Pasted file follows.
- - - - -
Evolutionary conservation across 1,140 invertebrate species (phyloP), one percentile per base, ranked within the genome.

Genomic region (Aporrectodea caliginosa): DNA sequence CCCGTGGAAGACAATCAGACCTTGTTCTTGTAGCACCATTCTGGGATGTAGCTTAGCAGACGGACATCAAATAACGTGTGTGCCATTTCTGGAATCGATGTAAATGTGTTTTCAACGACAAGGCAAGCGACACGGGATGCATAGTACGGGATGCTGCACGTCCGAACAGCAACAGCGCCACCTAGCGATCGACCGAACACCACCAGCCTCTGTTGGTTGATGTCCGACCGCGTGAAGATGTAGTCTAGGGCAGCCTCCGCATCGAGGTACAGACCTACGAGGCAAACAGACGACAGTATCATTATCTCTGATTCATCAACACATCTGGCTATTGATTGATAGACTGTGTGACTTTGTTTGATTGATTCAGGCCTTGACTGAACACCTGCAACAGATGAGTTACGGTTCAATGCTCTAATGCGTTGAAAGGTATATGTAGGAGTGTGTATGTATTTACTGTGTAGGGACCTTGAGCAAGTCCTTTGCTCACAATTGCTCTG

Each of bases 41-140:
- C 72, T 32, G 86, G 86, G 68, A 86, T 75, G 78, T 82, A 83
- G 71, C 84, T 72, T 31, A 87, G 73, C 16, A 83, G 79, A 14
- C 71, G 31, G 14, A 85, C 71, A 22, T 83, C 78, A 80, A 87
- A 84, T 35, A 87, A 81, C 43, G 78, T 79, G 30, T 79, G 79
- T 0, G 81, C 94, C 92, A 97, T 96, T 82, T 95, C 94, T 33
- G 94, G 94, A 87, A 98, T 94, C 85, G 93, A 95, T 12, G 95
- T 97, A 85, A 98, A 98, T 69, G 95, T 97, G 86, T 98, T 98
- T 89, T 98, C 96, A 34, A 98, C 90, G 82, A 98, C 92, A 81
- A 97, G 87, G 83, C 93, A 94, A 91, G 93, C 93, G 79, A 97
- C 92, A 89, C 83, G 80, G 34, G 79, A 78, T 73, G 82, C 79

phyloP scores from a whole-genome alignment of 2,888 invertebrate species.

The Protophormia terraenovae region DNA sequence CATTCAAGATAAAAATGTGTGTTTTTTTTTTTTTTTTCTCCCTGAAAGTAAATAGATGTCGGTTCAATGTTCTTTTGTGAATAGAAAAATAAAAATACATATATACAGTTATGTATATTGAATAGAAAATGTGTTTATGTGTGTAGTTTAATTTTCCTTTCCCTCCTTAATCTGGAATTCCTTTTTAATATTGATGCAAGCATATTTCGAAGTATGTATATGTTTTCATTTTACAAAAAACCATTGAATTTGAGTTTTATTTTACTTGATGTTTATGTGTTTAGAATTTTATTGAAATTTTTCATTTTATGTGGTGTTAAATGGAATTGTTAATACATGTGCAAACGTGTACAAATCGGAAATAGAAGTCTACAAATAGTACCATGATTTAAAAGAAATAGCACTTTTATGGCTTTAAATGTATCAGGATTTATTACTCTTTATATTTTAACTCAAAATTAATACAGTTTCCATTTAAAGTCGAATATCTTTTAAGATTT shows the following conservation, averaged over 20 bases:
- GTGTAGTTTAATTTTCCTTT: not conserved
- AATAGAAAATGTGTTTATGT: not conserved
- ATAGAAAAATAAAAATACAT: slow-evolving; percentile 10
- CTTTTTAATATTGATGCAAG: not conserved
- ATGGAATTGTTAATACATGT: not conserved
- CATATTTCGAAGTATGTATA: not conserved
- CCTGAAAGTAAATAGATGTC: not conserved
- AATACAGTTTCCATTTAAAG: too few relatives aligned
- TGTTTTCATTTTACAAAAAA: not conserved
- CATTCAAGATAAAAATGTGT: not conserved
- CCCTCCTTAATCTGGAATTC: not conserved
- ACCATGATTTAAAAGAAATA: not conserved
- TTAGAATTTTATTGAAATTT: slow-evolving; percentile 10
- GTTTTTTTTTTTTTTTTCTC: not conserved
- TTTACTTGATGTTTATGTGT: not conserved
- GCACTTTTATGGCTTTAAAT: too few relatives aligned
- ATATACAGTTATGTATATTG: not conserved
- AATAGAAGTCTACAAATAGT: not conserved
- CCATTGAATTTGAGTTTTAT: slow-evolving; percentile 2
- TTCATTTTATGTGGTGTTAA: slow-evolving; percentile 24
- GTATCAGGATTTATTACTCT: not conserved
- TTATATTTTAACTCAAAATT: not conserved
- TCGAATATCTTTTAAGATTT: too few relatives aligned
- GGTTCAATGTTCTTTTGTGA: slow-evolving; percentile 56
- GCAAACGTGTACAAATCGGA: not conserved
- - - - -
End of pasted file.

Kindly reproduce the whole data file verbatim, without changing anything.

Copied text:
Evolutionary conservation across 1,140 invertebrate species (phyloP), one percentile per base, ranked within the genome.

Genomic region (Aporrectodea caliginosa): DNA sequence CCCGTGGAAGACAATCAGACCTTGTTCTTGTAGCACCATTCTGGGATGTAGCTTAGCAGACGGACATCAAATAACGTGTGTGCCATTTCTGGAATCGATGTAAATGTGTTTTCAACGACAAGGCAAGCGACACGGGATGCATAGTACGGGATGCTGCACGTCCGAACAGCAACAGCGCCACCTAGCGATCGACCGAACACCACCAGCCTCTGTTGGTTGATGTCCGACCGCGTGAAGATGTAGTCTAGGGCAGCCTCCGCATCGAGGTACAGACCTACGAGGCAAACAGACGACAGTATCATTATCTCTGATTCATCAACACATCTGGCTATTGATTGATAGACTGTGTGACTTTGTTTGATTGATTCAGGCCTTGACTGAACACCTGCAACAGATGAGTTACGGTTCAATGCTCTAATGCGTTGAAAGGTATATGTAGGAGTGTGTATGTATTTACTGTGTAGGGACCTTGAGCAAGTCCTTTGCTCACAATTGCTCTG

Each of bases 41-140:
- C 72, T 32, G 86, G 86, G 68, A 86, T 75, G 78, T 82, A 83
- G 71, C 84, T 72, T 31, A 87, G 73, C 16, A 83, G 79, A 14
- C 71, G 31, G 14, A 85, C 71, A 22, T 83, C 78, A 80, A 87
- A 84, T 35, A 87, A 81, C 43, G 78, T 79, G 30, T 79, G 79
- T 0, G 81, C 94, C 92, A 97, T 96, T 82, T 95, C 94, T 33
- G 94, G 94, A 87, A 98, T 94, C 85, G 93, A 95, T 12, G 95
- T 97, A 85, A 98, A 98, T 69, G 95, T 97, G 86, T 98, T 98
- T 89, T 98, C 96, A 34, A 98, C 90, G 82, A 98, C 92, A 81
- A 97, G 87, G 83, C 93, A 94, A 91, G 93, C 93, G 79, A 97
- C 92, A 89, C 83, G 80, G 34, G 79, A 78, T 73, G 82, C 79

phyloP scores from a whole-genome alignment of 2,888 invertebrate species.

The Protophormia terraenovae region DNA sequence CATTCAAGATAAAAATGTGTGTTTTTTTTTTTTTTTTCTCCCTGAAAGTAAATAGATGTCGGTTCAATGTTCTTTTGTGAATAGAAAAATAAAAATACATATATACAGTTATGTATATTGAATAGAAAATGTGTTTATGTGTGTAGTTTAATTTTCCTTTCCCTCCTTAATCTGGAATTCCTTTTTAATATTGATGCAAGCATATTTCGAAGTATGTATATGTTTTCATTTTACAAAAAACCATTGAATTTGAGTTTTATTTTACTTGATGTTTATGTGTTTAGAATTTTATTGAAATTTTTCATTTTATGTGGTGTTAAATGGAATTGTTAATACATGTGCAAACGTGTACAAATCGGAAATAGAAGTCTACAAATAGTACCATGATTTAAAAGAAATAGCACTTTTATGGCTTTAAATGTATCAGGATTTATTACTCTTTATATTTTAACTCAAAATTAATACAGTTTCCATTTAAAGTCGAATATCTTTTAAGATTT shows the following conservation, averaged over 20 bases:
- GTGTAGTTTAATTTTCCTTT: not conserved
- AATAGAAAATGTGTTTATGT: not conserved
- ATAGAAAAATAAAAATACAT: slow-evolving; percentile 10
- CTTTTTAATATTGATGCAAG: not conserved
- ATGGAATTGTTAATACATGT: not conserved
- CATATTTCGAAGTATGTATA: not conserved
- CCTGAAAGTAAATAGATGTC: not conserved
- AATACAGTTTCCATTTAAAG: too few relatives aligned
- TGTTTTCATTTTACAAAAAA: not conserved
- CATTCAAGATAAAAATGTGT: not conserved
- CCCTCCTTAATCTGGAATTC: not conserved
- ACCATGATTTAAAAGAAATA: not conserved
- TTAGAATTTTATTGAAATTT: slow-evolving; percentile 10
- GTTTTTTTTTTTTTTTTCTC: not conserved
- TTTACTTGATGTTTATGTGT: not conserved
- GCACTTTTATGGCTTTAAAT: too few relatives aligned
- ATATACAGTTATGTATATTG: not conserved
- AATAGAAGTCTACAAATAGT: not conserved
- CCATTGAATTTGAGTTTTAT: slow-evolving; percentile 2
- TTCATTTTATGTGGTGTTAA: slow-evolving; percentile 24
- GTATCAGGATTTATTACTCT: not conserved
- TTATATTTTAACTCAAAATT: not conserved
- TCGAATATCTTTTAAGATTT: too few relatives aligned
- GGTTCAATGTTCTTTTGTGA: slow-evolving; percentile 56
- GCAAACGTGTACAAATCGGA: not conserved